When it comes to choosing the most powerful mobile smartphone available today, the Sony Xperia 10 promises a lot of bang for the buck. At just over two hundred pounds, this handset is light and compact, while packing tons of power. The phone features a powerful chipset and is equipped with many new features and apps, such as a high-resolution camera and video recording, fast network scans, music management, and plenty of memory storage. All the major UK networks, including virgin, orange and o2, are supported on the Sony Xperia 10.
Sony has really upped the ante on the screen size of its latest handsets, which starts with the Sony opera 10 iii. Sure enough, the phone has been quietly put on pre-sale in various European countries (via Sony’s online store and Amazon), come mid-Jun, priced at 599 and bundled with a set of the firm’s whirlpool noise-cancelling headphones. In France, where the handset was first launched, it comes bundled with an iPod dock, in addition to a memory card and a complete suite of software. Users in Spain and Italy will only find the handset in stores.
For the first time, users of sony opera 10 won’t be able to use Google on this phone. Google has pulled the plug on the feature, as it doesn’t allow the phone to perform a Google search. However, this doesn’t mean you won’t be able to use most of the Google apps. Most such as the Chrome browser will still work, albeit in a minimal capacity.
The other major difference with the new handset is the aspect ratio. Whereas the Sony opera 10 it had a 4.2-inch display, the newest version has a 5.5-inch one. This change was brought about by the move to Windows Mobile in Europe. There are no other major changes with the hardware itself, apart from the presence of two different memory stick sizes (and it being the same memory type). Aside from the aspect ratio, there is also the change of no live wallpaper, which many fans have expressed their discontent over.
On the face of things, the price of the Sony Xperia 10 it looks like a very good deal. At just over a hundred pounds, it is one of the most affordable smartphones on the market. Even when taking into consideration the increased build quality, there doesn’t seem to be much of a compromise with the product. The improvements to the software that comes with the handset certainly help to justify the high price tag, but the lack of any obvious compromises means that the price still remains to be a competitive one.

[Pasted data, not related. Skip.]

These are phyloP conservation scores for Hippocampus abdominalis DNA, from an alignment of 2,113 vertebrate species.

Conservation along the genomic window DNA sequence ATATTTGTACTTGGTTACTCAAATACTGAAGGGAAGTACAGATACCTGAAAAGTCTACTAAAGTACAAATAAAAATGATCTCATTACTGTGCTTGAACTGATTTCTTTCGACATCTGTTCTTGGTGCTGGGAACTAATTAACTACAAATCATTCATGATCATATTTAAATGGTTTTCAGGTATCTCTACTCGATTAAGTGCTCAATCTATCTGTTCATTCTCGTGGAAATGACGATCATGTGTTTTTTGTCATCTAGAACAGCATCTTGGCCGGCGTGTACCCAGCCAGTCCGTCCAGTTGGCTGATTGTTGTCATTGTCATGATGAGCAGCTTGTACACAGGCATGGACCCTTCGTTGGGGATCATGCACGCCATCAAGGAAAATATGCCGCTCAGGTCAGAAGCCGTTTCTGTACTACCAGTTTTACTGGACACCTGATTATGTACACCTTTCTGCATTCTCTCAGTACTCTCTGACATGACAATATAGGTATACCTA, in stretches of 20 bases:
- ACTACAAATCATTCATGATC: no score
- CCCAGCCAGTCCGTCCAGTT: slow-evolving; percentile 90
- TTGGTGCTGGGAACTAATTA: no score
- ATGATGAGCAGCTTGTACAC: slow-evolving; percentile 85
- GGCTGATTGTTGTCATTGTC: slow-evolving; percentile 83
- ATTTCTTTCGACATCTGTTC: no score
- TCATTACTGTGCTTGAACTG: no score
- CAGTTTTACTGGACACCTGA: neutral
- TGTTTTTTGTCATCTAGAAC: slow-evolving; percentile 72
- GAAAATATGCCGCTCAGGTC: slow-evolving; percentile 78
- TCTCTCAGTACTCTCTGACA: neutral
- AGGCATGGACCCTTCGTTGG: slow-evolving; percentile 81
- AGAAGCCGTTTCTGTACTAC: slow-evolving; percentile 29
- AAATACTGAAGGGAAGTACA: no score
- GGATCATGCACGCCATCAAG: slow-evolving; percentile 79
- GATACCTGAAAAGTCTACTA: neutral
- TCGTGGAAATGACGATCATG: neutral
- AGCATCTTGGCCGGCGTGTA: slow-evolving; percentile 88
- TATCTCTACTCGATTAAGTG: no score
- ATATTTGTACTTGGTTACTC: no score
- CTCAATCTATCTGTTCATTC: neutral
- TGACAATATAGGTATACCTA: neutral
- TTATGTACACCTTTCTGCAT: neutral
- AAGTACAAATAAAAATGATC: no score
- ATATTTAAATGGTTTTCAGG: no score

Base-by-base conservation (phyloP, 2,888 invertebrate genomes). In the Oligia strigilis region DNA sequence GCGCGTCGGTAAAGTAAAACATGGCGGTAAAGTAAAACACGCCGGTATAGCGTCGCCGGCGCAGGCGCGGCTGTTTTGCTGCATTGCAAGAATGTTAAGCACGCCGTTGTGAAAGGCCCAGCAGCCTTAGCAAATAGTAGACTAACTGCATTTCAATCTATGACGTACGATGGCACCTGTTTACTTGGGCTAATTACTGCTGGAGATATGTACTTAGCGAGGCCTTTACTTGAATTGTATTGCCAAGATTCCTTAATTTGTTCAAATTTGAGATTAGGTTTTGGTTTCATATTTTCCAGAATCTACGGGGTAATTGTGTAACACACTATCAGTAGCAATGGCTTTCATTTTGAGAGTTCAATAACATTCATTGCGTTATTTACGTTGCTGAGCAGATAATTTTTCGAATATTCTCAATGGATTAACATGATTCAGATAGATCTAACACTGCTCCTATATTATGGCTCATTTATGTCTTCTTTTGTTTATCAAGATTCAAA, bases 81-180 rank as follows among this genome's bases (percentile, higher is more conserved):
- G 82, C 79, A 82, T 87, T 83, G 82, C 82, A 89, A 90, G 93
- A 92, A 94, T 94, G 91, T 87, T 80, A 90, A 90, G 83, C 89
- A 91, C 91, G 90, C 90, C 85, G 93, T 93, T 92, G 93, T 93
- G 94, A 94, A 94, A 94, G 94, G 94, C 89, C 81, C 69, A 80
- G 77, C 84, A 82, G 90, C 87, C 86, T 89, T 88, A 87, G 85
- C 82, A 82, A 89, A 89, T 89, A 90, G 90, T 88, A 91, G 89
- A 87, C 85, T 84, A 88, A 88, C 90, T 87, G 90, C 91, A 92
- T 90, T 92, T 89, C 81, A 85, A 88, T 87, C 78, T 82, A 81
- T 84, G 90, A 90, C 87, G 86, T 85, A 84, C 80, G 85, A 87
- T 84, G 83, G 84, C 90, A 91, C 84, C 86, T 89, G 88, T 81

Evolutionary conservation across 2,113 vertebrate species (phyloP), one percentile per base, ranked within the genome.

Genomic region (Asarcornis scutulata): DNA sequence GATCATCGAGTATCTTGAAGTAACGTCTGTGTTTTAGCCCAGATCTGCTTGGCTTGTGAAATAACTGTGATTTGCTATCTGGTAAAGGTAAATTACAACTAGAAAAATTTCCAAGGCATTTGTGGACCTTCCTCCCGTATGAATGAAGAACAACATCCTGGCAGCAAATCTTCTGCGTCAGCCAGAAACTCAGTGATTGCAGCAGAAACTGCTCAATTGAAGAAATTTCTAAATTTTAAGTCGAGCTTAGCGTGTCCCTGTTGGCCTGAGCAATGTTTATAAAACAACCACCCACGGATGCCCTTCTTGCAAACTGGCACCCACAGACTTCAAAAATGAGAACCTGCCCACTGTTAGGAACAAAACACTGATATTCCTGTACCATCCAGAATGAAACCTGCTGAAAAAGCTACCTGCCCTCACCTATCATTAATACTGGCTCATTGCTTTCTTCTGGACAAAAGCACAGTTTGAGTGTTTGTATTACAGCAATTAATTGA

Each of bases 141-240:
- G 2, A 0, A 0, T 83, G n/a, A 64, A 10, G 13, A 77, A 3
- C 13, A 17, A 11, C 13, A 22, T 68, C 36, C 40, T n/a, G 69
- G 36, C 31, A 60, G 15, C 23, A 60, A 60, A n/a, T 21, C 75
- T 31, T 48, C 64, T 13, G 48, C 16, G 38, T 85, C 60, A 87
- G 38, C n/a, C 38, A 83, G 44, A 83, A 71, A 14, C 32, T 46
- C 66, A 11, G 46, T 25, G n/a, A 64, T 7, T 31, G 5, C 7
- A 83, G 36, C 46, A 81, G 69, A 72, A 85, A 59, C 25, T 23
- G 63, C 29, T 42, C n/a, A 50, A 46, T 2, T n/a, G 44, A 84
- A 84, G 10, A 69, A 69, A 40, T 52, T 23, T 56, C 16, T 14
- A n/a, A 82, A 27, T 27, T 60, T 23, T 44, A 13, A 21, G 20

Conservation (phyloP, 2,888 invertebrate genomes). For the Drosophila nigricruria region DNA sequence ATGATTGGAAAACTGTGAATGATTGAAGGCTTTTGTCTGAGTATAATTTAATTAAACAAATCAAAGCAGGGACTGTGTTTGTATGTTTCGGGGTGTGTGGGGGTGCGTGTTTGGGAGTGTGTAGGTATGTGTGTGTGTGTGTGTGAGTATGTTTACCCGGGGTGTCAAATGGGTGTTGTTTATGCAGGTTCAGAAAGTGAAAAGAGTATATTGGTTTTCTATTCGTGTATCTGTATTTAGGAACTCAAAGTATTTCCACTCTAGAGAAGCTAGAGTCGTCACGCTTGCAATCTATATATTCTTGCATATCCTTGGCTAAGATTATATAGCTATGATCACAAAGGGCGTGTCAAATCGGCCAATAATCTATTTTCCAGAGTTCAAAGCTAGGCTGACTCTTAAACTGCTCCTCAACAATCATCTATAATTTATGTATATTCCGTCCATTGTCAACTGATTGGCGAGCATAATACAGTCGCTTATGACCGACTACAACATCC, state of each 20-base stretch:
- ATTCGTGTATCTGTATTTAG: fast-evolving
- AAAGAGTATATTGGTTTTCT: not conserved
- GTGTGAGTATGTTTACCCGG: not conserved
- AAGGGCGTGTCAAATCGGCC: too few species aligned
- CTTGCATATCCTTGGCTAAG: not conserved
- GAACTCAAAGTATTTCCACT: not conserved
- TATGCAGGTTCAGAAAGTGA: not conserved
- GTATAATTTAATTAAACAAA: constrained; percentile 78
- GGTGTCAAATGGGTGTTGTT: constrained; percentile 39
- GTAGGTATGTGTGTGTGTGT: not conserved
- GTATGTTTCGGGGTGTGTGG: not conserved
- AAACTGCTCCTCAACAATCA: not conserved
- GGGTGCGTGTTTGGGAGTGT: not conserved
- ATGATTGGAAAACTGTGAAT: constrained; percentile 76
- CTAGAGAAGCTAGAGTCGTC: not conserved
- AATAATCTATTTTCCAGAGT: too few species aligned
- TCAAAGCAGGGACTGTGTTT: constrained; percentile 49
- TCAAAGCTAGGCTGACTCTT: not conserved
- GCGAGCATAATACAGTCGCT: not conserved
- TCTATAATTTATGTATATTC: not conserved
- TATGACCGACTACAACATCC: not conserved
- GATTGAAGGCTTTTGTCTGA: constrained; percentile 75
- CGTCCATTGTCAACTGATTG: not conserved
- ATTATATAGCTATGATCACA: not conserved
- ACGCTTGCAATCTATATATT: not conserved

Sony has tried to push the value of their phones by equating them with a mini-laptop – the only difference between this and the iPhone mini is that it sports a high-end, fully-featured screen. The problem here is that this is the screen size that most people are used to viewing on the Sony Xplod car. For people who want something a little more robust, then they might want to consider buying the iPhone mini, rather than the Sony opera 10 iii. This has the same aspect ratio, but it also offers a smaller screen.
One of the most welcome additions to the latest Sony opera 10 plus is the fingerprint sensor. Rather than having to fiddle around with the Smartpen like many other manufacturers, the fingerprint sensor means that the individual can simply place their finger on the surface of the phone and have access to the wide range of features that come standard with the tablet. There is no longer any need to worry about the dreaded ‘twist’ that can sometimes mar other fingerprint sensors (it is a common problem on the iPhone for example). Instead, it just goes to show that this manufacturer is trying to create a user interface that is as simple as possible.
Finally, we come to the battery life. On the whole, the battery life of the Sony Xperia 10 is good, but it is not as long as some of the competitors. If you are going to be using the tablet for a decent amount of time, then you will probably be looking at a six or seven-hour lifespan on average. However, if you are going to be doing anything intensive with the tablet (such as video recording or gaming), then the low lifespan may not be a problem at all – it is all down to the individual user.